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  25.  20
    Classified Public Whistleblowing.Eric R. Boot - 2017 - Social Theory and Practice 43 (3):541-567.
    Though whistleblowing is quickly becoming an accepted means of addressing wrongdoing, whistleblower protection laws and the relevant case law are either awkwardly silent, unclear or mutually inconsistent concerning public disclosures of classified government information. I remedy this problem by first arguing that such disclosures constitute a pro tanto wrong as they violate (1) promissory obligations, (2) role obligations and (3) the obligation to respect the democratic allocation of power. However, they may be justified if (1) the information disclosed concerns grave (...)
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  26.  76
    Bias in Human Reasoning: Causes and Consequences.Jonathan St B. T. Evans (ed.) - 1990 - Psychology Press.
    This book represents the first major attempt by any author to provide an integrated account of the evidence for bias in human reasoning across a wide range of disparate psychological literatures. The topics discussed involve both deductive and inductive reasoning as well as statistical judgement and inference. In addition, the author proposes a general theoretical approach to the explanations of bias and considers the practical implications for real world decision making. The theoretical stance of the book is based on a (...)
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  27.  8
    Discourse in the social sciences: strategies for translating models of mental illness.Jonathan D. Moreno - 1982 - Westport, Conn.: Greenwood Press. Edited by Barry Glassner.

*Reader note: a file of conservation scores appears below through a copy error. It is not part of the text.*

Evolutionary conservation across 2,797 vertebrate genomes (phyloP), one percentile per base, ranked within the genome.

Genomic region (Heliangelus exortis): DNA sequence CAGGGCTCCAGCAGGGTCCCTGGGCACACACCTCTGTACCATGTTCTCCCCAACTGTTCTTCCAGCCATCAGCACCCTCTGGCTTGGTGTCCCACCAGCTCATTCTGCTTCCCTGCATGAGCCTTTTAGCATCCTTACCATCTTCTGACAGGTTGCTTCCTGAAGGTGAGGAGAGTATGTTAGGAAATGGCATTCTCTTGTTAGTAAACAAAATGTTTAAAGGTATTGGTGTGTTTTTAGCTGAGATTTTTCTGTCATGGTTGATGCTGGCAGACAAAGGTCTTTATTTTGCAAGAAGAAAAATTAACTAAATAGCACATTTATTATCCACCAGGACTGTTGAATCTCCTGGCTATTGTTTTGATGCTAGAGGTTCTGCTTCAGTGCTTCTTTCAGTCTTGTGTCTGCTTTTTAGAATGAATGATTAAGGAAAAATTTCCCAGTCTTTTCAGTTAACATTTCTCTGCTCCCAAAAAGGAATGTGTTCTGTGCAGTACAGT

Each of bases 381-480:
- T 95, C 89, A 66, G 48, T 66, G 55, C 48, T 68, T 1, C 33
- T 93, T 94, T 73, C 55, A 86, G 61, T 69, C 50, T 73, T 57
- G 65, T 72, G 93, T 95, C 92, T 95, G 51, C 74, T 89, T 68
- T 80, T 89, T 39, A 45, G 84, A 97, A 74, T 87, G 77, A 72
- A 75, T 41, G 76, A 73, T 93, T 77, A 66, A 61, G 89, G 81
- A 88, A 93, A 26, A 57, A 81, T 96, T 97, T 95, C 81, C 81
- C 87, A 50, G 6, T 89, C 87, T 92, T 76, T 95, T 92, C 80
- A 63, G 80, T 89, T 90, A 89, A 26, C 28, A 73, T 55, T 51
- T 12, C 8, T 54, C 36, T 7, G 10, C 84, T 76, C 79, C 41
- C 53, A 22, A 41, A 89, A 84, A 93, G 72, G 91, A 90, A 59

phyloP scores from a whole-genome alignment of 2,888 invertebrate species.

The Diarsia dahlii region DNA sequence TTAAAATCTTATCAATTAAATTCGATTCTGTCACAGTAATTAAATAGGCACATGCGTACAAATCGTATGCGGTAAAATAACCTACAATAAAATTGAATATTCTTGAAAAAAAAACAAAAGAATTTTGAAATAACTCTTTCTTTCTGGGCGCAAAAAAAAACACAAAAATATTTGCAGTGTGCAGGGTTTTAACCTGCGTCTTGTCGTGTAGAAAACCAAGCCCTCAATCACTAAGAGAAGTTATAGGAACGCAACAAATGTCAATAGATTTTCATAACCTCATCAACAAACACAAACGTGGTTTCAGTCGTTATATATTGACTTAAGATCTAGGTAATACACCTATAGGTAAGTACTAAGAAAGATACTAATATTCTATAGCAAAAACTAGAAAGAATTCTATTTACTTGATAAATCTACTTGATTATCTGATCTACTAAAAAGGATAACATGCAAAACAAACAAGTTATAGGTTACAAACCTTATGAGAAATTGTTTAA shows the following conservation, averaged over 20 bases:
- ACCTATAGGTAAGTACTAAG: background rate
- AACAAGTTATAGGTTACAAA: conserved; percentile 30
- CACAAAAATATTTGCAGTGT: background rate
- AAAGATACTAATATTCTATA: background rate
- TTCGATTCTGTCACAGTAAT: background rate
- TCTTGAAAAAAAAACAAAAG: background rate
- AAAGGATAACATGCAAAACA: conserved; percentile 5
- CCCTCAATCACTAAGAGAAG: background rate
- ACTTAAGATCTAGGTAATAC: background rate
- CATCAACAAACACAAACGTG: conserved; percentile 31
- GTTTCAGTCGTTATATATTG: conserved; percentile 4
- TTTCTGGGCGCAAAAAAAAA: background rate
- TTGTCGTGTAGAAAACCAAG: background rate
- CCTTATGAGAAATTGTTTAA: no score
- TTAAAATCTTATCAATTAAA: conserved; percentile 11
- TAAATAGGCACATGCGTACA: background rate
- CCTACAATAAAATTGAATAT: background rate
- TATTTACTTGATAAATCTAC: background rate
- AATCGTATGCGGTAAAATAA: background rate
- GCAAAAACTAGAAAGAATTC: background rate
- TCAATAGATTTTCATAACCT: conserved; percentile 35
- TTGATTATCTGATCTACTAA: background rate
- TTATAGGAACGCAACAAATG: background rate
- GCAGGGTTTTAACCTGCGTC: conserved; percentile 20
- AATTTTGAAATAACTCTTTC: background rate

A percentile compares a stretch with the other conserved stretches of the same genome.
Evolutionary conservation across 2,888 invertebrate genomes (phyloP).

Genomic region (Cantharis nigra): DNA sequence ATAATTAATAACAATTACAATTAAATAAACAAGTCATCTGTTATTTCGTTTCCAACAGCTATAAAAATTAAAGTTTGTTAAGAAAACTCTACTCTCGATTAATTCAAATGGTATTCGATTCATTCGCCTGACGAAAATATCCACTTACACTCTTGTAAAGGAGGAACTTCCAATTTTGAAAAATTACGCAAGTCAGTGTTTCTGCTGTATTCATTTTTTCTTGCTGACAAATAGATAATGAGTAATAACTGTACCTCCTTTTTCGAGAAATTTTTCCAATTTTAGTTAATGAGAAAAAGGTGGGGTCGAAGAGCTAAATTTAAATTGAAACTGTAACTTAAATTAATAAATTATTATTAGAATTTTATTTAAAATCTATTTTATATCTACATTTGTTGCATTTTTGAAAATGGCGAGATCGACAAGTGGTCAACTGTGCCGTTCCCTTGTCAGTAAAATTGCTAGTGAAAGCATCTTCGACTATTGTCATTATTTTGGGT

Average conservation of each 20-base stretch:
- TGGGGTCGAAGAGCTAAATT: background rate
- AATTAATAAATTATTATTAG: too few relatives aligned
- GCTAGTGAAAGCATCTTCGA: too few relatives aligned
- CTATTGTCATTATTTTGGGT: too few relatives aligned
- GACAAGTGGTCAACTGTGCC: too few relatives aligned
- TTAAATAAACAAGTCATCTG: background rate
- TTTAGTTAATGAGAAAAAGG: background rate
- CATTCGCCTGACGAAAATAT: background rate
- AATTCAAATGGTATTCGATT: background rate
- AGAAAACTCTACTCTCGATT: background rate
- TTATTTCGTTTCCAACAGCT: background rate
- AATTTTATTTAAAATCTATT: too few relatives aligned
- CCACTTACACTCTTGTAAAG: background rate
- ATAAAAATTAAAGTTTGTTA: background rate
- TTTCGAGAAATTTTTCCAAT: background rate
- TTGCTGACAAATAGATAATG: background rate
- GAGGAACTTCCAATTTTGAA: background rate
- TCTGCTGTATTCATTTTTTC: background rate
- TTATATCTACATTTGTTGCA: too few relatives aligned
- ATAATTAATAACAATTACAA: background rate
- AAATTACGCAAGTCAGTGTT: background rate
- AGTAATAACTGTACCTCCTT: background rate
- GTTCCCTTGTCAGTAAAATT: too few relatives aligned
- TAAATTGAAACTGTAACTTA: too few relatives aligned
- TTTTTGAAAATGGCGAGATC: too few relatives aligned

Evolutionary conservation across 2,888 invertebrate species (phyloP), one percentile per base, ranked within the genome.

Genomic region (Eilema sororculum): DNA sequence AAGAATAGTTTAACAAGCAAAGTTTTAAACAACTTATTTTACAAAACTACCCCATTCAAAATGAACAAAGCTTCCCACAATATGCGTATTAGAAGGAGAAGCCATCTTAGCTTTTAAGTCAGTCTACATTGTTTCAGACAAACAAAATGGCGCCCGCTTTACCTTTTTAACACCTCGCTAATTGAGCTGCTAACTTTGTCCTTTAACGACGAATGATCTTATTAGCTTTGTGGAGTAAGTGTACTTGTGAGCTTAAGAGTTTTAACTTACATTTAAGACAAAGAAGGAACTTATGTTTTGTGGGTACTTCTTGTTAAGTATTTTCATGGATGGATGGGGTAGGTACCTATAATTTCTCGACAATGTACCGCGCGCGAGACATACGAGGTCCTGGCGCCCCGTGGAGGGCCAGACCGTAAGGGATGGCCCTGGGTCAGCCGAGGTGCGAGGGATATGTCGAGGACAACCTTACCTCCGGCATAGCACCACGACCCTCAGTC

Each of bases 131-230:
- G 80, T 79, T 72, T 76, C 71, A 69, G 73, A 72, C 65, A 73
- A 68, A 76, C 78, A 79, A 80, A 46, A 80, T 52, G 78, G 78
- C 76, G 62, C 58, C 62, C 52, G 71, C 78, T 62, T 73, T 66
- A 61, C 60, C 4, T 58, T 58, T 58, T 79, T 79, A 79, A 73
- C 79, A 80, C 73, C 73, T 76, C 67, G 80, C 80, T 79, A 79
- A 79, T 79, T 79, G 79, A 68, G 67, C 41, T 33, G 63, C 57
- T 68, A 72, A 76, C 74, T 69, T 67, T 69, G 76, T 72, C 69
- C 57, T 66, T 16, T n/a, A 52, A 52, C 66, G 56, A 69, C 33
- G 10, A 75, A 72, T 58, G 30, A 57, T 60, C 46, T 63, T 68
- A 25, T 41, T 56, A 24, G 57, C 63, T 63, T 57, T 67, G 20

The authors consider the nature of explanatory models in the social sciences in order to suggest ways in which conceptual systems differ. They suggest that, in many cases, theorists, researchers and clinicians can utilize insights from rival models in building their own models, without sacrificing the integrity of their own work.
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  28. Knowledge before belief.Jonathan Phillips, Wesley Buckwalter, Fiery Cushman, Ori Friedman, Alia Martin, John Turri, Laurie Santos & Joshua Knobe - 2021 - Behavioral and Brain Sciences 44:e140.
    Research on the capacity to understand others' minds has tended to focus on representations ofbeliefs,which are widely taken to be among the most central and basic theory of mind representations. Representations ofknowledge, by contrast, have received comparatively little attention and have often been understood as depending on prior representations of belief. After all, how could one represent someone as knowing something if one does not even represent them as believing it? Drawing on a wide range of methods across cognitive science, (...)
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  29. Philosophy of Psychiatry.Jonathan Y. Tsou - 2021 - Cambridge: Cambridge University Press.
    Jonathan Y. Tsou examines and defends positions on central issues in philosophy of psychiatry. The positions defended assume a naturalistic and realist perspective and are framed against skeptical perspectives on biological psychiatry. Issues addressed include the reality of mental disorders; mechanistic and disease explanations of abnormal behavior; definitions of mental disorder; natural and artificial kinds in psychiatry; biological essentialism and the projectability of psychiatric categories; looping effects and the stability of mental disorders; psychiatric classification; and the validity of the (...)
  30.  28
    No Right to Classified Public Whistleblowing.Eric R. Boot - 2018 - Ratio Juris 31 (1):70-85.
    Given the crucial role unauthorized disclosures can play in uncovering grave government wrongdoing, it makes sense to search for a defense of justified cases of what I call “classified public whistleblowing.” The question that concerns me is what form such a defense should take. The main claim will be a negative one, namely, that a defense of whistleblowing cannot be based on individual rights, be they legal or moral, though this is indeed the most commonly proposed defense. In closing, I (...)